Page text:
G’day BikeReview readers, I’m hoping some of the people who will read this column might have followed my Staring columns through Rapid Bikes mag then BikeReview a few years ago. I wrote a monthly column for Jeff for around seven years, until 2016.
Now those days feel like they were a lifetime ago, like I was living as a different man back then. Reflecting on it now, it was another life back then. If you’re stumbling across this article now and have never heard my background, I’ll give you a brief rundown…
I can win races again. We have a new superbike this year that I will explain in detail next month.
I’m a Superbike racer for Kawasaki BC Performance in the Australian Superbike Championship. I’ve won the ASBK championship previously, however, it is now over 10 years ago. In the last 10 years I’ve returned from a six-year stint in Europe racing in a number of different categories of the World Championship. I spent most of my years there racing in a development championship for young riders called World Superstock (this championship no longer exits which is a huge disappointment, many of the riders went on from that series to achieve incredible things. The most recent and well-known would-be Danilo Petrucci).
I raced a season in World Superbike. I didn’t start the season until a few rounds in, I was in recovery mode from having a disastrous time in MotoGP. Whilst many would consider MotoGP to be the highlight of my career, my experience there was far from a highlight. After which I’d struggled to get myself a decent seat, which is why I started the season late. I was waiting in Europe knowing that at some stage someone else’s misfortune would provide me an opportunity. I didn’t wish misfortune upon anyone, but in motorcycle racing riders get hurt or teams are often unhappy with underperforming riders, so things can change, sometimes after just a few races.
Overall, I did well in WSBK considering the equipment I had. I had one decent offer on a reasonable bike to continue there again, I now wish a took that opportunity. Instead, I returned to Superstock where I had a good relationship with Kawasaki, I was the top priority, but I needed to win. Well, things changed with regulations that season and the Japanese bikes weren’t competitive, plus I had huge dramas with arm pump.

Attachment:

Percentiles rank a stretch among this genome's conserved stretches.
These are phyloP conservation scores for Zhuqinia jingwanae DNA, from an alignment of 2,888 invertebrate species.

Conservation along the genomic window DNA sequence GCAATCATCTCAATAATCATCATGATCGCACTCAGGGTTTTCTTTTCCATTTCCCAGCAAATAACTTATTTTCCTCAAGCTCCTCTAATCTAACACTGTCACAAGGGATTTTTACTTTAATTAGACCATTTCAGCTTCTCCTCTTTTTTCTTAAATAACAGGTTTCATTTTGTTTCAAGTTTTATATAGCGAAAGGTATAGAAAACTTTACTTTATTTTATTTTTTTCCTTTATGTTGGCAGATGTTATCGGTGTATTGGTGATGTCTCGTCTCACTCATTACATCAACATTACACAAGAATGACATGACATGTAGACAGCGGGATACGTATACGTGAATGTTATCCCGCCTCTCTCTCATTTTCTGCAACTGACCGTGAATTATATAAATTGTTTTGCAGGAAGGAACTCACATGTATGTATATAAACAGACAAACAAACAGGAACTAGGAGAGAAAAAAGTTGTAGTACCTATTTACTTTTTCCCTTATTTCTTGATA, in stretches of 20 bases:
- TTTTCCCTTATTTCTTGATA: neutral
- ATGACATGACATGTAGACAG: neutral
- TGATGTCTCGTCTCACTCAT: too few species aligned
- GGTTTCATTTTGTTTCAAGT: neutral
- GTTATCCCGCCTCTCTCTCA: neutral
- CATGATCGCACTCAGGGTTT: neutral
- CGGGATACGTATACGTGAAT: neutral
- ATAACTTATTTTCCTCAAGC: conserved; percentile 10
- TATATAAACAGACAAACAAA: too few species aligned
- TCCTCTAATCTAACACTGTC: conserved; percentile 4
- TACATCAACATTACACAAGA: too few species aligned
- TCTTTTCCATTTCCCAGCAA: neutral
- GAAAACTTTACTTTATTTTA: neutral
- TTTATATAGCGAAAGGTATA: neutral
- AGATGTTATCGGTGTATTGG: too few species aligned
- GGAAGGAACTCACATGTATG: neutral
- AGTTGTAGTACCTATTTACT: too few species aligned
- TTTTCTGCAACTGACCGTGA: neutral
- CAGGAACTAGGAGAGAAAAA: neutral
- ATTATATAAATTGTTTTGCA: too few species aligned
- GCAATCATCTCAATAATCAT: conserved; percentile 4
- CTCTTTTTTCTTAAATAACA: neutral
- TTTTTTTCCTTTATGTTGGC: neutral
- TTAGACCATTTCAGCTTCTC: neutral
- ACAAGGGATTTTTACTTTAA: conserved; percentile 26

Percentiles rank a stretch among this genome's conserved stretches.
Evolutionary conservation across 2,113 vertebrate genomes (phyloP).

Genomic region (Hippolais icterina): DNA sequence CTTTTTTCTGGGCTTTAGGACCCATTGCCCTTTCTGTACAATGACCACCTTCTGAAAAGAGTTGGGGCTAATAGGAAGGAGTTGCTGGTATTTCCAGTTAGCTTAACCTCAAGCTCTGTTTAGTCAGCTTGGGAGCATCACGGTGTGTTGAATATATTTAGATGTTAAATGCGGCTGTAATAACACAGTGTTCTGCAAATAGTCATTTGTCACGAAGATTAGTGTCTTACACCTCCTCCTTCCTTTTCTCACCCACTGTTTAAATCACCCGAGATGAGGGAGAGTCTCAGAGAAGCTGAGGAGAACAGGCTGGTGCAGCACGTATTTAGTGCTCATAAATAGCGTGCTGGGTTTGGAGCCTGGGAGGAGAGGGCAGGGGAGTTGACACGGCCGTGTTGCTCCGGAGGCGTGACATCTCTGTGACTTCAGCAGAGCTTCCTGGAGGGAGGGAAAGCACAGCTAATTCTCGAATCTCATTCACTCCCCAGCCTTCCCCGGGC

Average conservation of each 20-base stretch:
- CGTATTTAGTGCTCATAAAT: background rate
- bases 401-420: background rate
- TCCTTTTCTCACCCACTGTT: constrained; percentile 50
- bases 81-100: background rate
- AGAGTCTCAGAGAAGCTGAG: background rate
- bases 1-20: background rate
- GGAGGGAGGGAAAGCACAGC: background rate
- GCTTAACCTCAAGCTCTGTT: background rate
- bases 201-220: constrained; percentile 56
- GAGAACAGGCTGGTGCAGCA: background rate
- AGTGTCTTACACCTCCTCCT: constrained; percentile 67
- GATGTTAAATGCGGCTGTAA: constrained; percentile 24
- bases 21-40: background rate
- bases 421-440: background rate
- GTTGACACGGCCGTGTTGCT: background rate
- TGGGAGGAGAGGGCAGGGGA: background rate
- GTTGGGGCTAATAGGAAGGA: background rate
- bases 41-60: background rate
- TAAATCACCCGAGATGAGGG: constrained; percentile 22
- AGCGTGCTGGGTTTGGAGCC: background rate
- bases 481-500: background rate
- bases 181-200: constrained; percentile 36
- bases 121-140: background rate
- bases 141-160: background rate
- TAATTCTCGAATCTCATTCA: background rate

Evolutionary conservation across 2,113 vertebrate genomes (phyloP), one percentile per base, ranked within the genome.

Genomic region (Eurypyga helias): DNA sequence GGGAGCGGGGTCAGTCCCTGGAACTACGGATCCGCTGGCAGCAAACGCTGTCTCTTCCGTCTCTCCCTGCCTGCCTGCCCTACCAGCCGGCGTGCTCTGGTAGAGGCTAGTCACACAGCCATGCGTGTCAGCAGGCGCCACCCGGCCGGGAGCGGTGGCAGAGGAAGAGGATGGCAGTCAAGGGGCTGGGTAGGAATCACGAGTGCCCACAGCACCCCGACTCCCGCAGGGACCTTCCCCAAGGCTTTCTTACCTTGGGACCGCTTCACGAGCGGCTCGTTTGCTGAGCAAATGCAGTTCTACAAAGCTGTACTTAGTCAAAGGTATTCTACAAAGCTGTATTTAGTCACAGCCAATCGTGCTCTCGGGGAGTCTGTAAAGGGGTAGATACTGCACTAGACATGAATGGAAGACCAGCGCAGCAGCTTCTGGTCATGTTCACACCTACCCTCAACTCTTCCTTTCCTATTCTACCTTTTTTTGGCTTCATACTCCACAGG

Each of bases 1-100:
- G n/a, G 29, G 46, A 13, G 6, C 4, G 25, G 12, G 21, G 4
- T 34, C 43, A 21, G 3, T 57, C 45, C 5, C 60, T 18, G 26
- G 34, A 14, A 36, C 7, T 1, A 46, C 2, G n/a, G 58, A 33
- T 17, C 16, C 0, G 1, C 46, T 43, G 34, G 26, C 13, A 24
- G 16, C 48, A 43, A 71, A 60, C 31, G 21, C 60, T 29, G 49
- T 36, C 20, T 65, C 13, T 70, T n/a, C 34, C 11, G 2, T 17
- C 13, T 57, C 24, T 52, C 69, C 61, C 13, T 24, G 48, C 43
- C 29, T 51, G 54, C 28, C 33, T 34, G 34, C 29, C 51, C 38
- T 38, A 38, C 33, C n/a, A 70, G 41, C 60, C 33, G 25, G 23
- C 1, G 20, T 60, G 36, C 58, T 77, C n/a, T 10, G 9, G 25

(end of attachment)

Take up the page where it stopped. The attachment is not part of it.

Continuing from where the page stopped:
I needed that season to get my career back on track, but I had become just another top 10 rider. I lasted another year after that, but I was flogging a dead horse. I couldn’t recreate the magic I had shown in 2012 that started the rollercoaster of a life in sport. 2012 remains my favourite season of my whole career. I started as an underdog, found my feet in the middle and destroyed the competition after that. It wasn’t enough to win the world championship, I blew that with a crash from the lead in Germany. It was easily the most exciting time of my racing life.
That paragraph is an incredibly abbreviated version of what was a huge story. One day I might write a book, not that I’m any sporting celebrity, more because the background stories to how life works as a struggling professional athlete living in Europe, being self-managed (whilst I had some great advisors along the way), making my own way to the top, then winding all the way back down again, dealing with injury, threatened with lawsuits, being ripped off a beauty (time after time).
They are more of the untold storied that I think people might appreciate. If someone wanted to read about a winner, they’d read about Troy Bayliss or Mick Doohan. Personally, I’d like to read about Garry McCoy’s story, or Steve Martin, or even Matt Mladin. Whilst they all had some great success, why didn’t they get further? And what happened in the background of the ‘also ran’ teams that they rode for? And their life in Europe, especially before the internet was so accessible. The top riders deservingly get all the attention, although I think the stories from the riders who weren’t as successful could be equally as interesting for most fans out there to read about.
Fast forward to 2021, I’m happily home racing in Australia and living in Perth. I’m 33 years old, maybe not the risk taker of my early 20s, but far more calculated and knowledgeable. I’m still fast, when we crack the code to our Kawasaki/Dunlop package I can win races again. We have a new superbike this year that I will explain in more detail next month. Hopefully in which time I will be reciting the results of round one of ASBK on February 20. Until then I hope this column has either been some insightful revision, or a welcome to what I hope will be an interesting read from the perspective of an old racer who loves his job and loves to compete.